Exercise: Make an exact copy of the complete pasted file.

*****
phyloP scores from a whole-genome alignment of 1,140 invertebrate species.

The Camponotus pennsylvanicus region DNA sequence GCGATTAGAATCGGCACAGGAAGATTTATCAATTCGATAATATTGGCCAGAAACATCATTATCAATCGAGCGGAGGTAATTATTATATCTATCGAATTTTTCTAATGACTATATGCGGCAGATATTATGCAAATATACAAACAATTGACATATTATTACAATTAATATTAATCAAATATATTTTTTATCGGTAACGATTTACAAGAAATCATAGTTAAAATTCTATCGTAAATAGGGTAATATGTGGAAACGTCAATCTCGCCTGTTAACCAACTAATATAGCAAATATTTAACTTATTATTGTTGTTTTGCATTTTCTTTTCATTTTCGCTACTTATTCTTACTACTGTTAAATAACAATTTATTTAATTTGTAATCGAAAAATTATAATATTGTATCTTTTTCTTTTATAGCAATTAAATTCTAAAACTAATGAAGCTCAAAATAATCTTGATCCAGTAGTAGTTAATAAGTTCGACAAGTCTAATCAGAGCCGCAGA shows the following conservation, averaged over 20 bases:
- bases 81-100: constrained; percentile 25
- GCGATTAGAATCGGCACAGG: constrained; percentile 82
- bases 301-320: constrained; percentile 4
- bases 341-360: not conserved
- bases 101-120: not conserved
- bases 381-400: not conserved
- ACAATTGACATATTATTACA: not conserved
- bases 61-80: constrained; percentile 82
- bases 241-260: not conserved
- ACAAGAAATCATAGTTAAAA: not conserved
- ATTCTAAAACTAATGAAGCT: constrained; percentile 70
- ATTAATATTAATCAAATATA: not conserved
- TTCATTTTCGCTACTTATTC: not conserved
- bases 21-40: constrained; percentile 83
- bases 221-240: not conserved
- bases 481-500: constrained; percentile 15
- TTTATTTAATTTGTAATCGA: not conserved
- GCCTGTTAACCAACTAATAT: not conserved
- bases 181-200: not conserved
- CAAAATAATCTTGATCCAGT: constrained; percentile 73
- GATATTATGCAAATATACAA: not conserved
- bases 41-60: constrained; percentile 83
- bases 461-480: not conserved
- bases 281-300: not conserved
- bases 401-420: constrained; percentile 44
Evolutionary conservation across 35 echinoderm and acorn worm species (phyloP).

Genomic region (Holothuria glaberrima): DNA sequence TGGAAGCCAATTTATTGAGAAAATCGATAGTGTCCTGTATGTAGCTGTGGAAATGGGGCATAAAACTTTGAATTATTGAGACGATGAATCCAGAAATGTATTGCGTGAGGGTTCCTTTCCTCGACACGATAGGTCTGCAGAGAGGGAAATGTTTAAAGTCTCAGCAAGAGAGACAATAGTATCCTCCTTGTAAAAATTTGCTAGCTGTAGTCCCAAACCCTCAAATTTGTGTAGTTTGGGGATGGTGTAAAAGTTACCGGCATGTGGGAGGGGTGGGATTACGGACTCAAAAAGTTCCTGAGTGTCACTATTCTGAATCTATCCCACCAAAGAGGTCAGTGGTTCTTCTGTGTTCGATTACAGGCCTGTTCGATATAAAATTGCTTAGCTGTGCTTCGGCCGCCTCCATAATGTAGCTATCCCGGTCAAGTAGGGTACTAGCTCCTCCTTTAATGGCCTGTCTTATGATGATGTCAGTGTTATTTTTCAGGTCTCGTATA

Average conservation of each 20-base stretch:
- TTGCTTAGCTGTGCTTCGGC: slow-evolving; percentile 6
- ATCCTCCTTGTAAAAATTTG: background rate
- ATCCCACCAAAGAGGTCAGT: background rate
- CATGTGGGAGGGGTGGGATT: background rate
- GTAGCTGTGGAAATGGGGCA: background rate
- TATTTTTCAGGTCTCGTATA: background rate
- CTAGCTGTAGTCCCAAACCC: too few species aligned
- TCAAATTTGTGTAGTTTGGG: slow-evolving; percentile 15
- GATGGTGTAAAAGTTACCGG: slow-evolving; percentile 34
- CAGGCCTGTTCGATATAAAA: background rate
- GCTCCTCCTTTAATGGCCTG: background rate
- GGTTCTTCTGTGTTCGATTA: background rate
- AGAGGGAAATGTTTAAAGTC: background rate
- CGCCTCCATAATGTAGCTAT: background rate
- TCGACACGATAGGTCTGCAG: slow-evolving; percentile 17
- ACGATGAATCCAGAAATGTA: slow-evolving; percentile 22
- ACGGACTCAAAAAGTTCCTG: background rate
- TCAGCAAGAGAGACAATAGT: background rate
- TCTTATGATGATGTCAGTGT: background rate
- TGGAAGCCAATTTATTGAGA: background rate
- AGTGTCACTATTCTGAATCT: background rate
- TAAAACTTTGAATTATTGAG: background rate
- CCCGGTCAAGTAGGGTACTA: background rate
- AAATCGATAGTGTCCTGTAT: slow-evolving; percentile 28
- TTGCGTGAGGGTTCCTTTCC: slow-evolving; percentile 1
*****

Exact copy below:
phyloP scores from a whole-genome alignment of 1,140 invertebrate species.

The Camponotus pennsylvanicus region DNA sequence GCGATTAGAATCGGCACAGGAAGATTTATCAATTCGATAATATTGGCCAGAAACATCATTATCAATCGAGCGGAGGTAATTATTATATCTATCGAATTTTTCTAATGACTATATGCGGCAGATATTATGCAAATATACAAACAATTGACATATTATTACAATTAATATTAATCAAATATATTTTTTATCGGTAACGATTTACAAGAAATCATAGTTAAAATTCTATCGTAAATAGGGTAATATGTGGAAACGTCAATCTCGCCTGTTAACCAACTAATATAGCAAATATTTAACTTATTATTGTTGTTTTGCATTTTCTTTTCATTTTCGCTACTTATTCTTACTACTGTTAAATAACAATTTATTTAATTTGTAATCGAAAAATTATAATATTGTATCTTTTTCTTTTATAGCAATTAAATTCTAAAACTAATGAAGCTCAAAATAATCTTGATCCAGTAGTAGTTAATAAGTTCGACAAGTCTAATCAGAGCCGCAGA shows the following conservation, averaged over 20 bases:
- bases 81-100: constrained; percentile 25
- GCGATTAGAATCGGCACAGG: constrained; percentile 82
- bases 301-320: constrained; percentile 4
- bases 341-360: not conserved
- bases 101-120: not conserved
- bases 381-400: not conserved
- ACAATTGACATATTATTACA: not conserved
- bases 61-80: constrained; percentile 82
- bases 241-260: not conserved
- ACAAGAAATCATAGTTAAAA: not conserved
- ATTCTAAAACTAATGAAGCT: constrained; percentile 70
- ATTAATATTAATCAAATATA: not conserved
- TTCATTTTCGCTACTTATTC: not conserved
- bases 21-40: constrained; percentile 83
- bases 221-240: not conserved
- bases 481-500: constrained; percentile 15
- TTTATTTAATTTGTAATCGA: not conserved
- GCCTGTTAACCAACTAATAT: not conserved
- bases 181-200: not conserved
- CAAAATAATCTTGATCCAGT: constrained; percentile 73
- GATATTATGCAAATATACAA: not conserved
- bases 41-60: constrained; percentile 83
- bases 461-480: not conserved
- bases 281-300: not conserved
- bases 401-420: constrained; percentile 44
Evolutionary conservation across 35 echinoderm and acorn worm species (phyloP).

Genomic region (Holothuria glaberrima): DNA sequence TGGAAGCCAATTTATTGAGAAAATCGATAGTGTCCTGTATGTAGCTGTGGAAATGGGGCATAAAACTTTGAATTATTGAGACGATGAATCCAGAAATGTATTGCGTGAGGGTTCCTTTCCTCGACACGATAGGTCTGCAGAGAGGGAAATGTTTAAAGTCTCAGCAAGAGAGACAATAGTATCCTCCTTGTAAAAATTTGCTAGCTGTAGTCCCAAACCCTCAAATTTGTGTAGTTTGGGGATGGTGTAAAAGTTACCGGCATGTGGGAGGGGTGGGATTACGGACTCAAAAAGTTCCTGAGTGTCACTATTCTGAATCTATCCCACCAAAGAGGTCAGTGGTTCTTCTGTGTTCGATTACAGGCCTGTTCGATATAAAATTGCTTAGCTGTGCTTCGGCCGCCTCCATAATGTAGCTATCCCGGTCAAGTAGGGTACTAGCTCCTCCTTTAATGGCCTGTCTTATGATGATGTCAGTGTTATTTTTCAGGTCTCGTATA

Average conservation of each 20-base stretch:
- TTGCTTAGCTGTGCTTCGGC: slow-evolving; percentile 6
- ATCCTCCTTGTAAAAATTTG: background rate
- ATCCCACCAAAGAGGTCAGT: background rate
- CATGTGGGAGGGGTGGGATT: background rate
- GTAGCTGTGGAAATGGGGCA: background rate
- TATTTTTCAGGTCTCGTATA: background rate
- CTAGCTGTAGTCCCAAACCC: too few species aligned
- TCAAATTTGTGTAGTTTGGG: slow-evolving; percentile 15
- GATGGTGTAAAAGTTACCGG: slow-evolving; percentile 34
- CAGGCCTGTTCGATATAAAA: background rate
- GCTCCTCCTTTAATGGCCTG: background rate
- GGTTCTTCTGTGTTCGATTA: background rate
- AGAGGGAAATGTTTAAAGTC: background rate
- CGCCTCCATAATGTAGCTAT: background rate
- TCGACACGATAGGTCTGCAG: slow-evolving; percentile 17
- ACGATGAATCCAGAAATGTA: slow-evolving; percentile 22
- ACGGACTCAAAAAGTTCCTG: background rate
- TCAGCAAGAGAGACAATAGT: background rate
- TCTTATGATGATGTCAGTGT: background rate
- TGGAAGCCAATTTATTGAGA: background rate
- AGTGTCACTATTCTGAATCT: background rate
- TAAAACTTTGAATTATTGAG: background rate
- CCCGGTCAAGTAGGGTACTA: background rate
- AAATCGATAGTGTCCTGTAT: slow-evolving; percentile 28
- TTGCGTGAGGGTTCCTTTCC: slow-evolving; percentile 1